Summary ZABBES

Different warm-up modalities on swimming sprint performance


Swimming is a very demanding sport which requires extreme muscle strength and endurance. Only fractions of a second may separate the winner from the opponents. The swimming performance, specifically, is influenced by complex interactions between physiological, morphological, neuromuscular, biomechanical, and technical factors. These factors not only depend on training, genetics, and opportunity but also can be influenced by a “warm-up,” recognized as a primary factor in athletic performance.

Completion of a warm-up prior to a competitive exercise bout is a widely accepted practice within modern sport; athletes and coaches believe that warm-up is very essential to attain optimal performance. Consequently, this thesis proposes an easy method for coaches to implement during the competition warm-up or before the race in call room to improve the performance of their athletes. This technique is called post-activation potentiation (PAP).  However, the effects of PAP and swimming performance remains limited. Consequently, our three studies contributed to the knowledge of this subject.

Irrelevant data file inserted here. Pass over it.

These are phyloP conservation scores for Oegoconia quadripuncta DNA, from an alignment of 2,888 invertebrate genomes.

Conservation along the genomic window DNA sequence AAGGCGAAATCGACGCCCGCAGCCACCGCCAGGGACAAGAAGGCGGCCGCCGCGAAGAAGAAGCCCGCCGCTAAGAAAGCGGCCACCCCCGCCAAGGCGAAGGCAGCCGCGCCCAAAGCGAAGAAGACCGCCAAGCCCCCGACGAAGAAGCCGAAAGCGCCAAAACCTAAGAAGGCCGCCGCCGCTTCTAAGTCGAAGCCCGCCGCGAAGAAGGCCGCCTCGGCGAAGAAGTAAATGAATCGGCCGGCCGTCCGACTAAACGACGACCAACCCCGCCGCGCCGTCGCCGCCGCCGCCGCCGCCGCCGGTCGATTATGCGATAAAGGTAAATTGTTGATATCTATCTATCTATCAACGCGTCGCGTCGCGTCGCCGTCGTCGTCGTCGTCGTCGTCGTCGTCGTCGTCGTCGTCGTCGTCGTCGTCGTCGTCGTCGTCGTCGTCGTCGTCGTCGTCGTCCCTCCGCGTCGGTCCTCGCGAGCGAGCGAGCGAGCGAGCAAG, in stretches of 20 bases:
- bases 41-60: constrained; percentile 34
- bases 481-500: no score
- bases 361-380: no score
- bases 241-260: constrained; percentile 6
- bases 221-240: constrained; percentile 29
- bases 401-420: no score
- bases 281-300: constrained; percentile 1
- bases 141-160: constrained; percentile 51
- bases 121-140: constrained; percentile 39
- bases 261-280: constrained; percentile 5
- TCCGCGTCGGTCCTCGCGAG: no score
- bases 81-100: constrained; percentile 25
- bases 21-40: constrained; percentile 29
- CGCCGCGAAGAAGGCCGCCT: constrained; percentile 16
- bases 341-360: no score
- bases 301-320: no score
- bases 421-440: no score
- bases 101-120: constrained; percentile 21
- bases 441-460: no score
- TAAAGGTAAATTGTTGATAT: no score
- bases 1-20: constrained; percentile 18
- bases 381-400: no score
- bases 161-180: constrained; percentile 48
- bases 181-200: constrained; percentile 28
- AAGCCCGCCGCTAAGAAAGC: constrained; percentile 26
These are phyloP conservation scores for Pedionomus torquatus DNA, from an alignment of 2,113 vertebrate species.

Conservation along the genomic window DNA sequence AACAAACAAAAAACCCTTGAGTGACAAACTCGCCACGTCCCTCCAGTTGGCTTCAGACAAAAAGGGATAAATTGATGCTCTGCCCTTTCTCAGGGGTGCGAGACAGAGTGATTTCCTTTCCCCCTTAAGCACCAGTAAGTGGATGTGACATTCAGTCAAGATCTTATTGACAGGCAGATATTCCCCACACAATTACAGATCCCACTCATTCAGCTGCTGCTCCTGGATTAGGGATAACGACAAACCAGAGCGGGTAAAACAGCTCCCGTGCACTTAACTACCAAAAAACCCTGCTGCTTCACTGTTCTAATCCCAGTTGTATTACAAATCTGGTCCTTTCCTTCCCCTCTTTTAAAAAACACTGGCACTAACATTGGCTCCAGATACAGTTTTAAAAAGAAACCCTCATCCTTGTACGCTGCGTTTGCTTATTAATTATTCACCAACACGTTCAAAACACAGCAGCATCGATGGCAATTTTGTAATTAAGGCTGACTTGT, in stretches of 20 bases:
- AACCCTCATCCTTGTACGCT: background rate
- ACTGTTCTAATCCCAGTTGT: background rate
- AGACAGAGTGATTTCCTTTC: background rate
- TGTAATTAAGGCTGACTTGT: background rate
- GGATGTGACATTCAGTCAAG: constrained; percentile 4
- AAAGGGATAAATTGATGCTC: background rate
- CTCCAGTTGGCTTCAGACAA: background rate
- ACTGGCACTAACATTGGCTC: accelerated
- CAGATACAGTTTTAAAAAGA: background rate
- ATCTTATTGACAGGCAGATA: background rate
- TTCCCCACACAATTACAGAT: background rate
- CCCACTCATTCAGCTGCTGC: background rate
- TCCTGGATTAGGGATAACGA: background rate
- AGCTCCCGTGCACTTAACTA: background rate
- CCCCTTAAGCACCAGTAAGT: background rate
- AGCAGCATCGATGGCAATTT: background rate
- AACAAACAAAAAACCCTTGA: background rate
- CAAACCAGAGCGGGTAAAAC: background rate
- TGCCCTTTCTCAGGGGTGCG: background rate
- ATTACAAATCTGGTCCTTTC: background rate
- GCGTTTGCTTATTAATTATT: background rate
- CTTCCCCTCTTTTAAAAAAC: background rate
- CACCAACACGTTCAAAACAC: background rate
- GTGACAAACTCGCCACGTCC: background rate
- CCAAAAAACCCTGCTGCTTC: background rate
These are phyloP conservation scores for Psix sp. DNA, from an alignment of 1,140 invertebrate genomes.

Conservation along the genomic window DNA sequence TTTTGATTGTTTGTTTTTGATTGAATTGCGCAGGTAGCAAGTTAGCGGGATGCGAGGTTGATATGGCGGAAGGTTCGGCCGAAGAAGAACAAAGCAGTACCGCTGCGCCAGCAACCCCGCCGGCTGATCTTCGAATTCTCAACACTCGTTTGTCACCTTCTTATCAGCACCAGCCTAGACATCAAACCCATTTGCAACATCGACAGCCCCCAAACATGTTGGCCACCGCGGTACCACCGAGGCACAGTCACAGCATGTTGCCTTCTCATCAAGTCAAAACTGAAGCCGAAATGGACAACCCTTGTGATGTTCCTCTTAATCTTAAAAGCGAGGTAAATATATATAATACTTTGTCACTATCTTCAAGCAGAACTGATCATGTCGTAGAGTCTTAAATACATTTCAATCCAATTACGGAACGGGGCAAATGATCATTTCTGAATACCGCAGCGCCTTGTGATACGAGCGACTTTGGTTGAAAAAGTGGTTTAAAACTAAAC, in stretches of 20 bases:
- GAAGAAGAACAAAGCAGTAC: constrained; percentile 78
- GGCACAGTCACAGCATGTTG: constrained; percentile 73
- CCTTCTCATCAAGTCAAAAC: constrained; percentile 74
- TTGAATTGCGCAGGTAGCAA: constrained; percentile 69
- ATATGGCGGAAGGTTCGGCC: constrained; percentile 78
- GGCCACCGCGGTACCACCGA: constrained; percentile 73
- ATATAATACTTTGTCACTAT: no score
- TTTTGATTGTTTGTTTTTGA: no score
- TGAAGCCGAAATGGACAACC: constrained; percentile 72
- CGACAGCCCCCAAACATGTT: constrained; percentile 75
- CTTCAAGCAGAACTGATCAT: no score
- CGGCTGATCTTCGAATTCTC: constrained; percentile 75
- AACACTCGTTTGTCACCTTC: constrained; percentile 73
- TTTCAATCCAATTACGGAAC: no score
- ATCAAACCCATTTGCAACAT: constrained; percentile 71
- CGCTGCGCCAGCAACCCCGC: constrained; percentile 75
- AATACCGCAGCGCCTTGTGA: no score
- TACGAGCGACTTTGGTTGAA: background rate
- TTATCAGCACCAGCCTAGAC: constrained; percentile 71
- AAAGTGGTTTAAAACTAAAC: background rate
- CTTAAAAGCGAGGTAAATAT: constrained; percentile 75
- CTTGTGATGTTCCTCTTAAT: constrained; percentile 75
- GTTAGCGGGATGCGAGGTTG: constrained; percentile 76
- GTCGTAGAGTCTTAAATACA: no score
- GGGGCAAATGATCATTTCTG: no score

Our results provided practical information for coaches to develop appropriate training paradigms for their swimmers. The revealed data reported the importance of PAP individualization to enhance swimming performance and described some basics  that should guide the warm-up structure in the competition. Many factors can affect the PAP impact on performance such as the transition time between the PAP stimulus and the subsequent main activity (swimming race), the typological profile and muscle strength of swimmers (the percentage of fast, slow fibers...), the level of training experience and the load or intensity of the PAP stimulus. Nevertheless, PAP effect in swimming still lack the information to understand how it works and specially to allow better application in practice.

However, it is necessary for each trainer or physical trainer to proceed by trial and error to determine, for each athlete, what is the optimal recovery time in order to enhance the performance. According to the literature, the potentiation effect can be measured between 1min to 12 minutes before the race. This duration should be short enough to maintain potentiation but long enough not to induce an accumulation of fatigue. The optimal average time is often around 6 to 8 minutes, which corresponds to the time the swimmer waits in the call room.  However, many protocols are to be tested, science must continue to study this phenomenon to know its most effective use in swimming performance.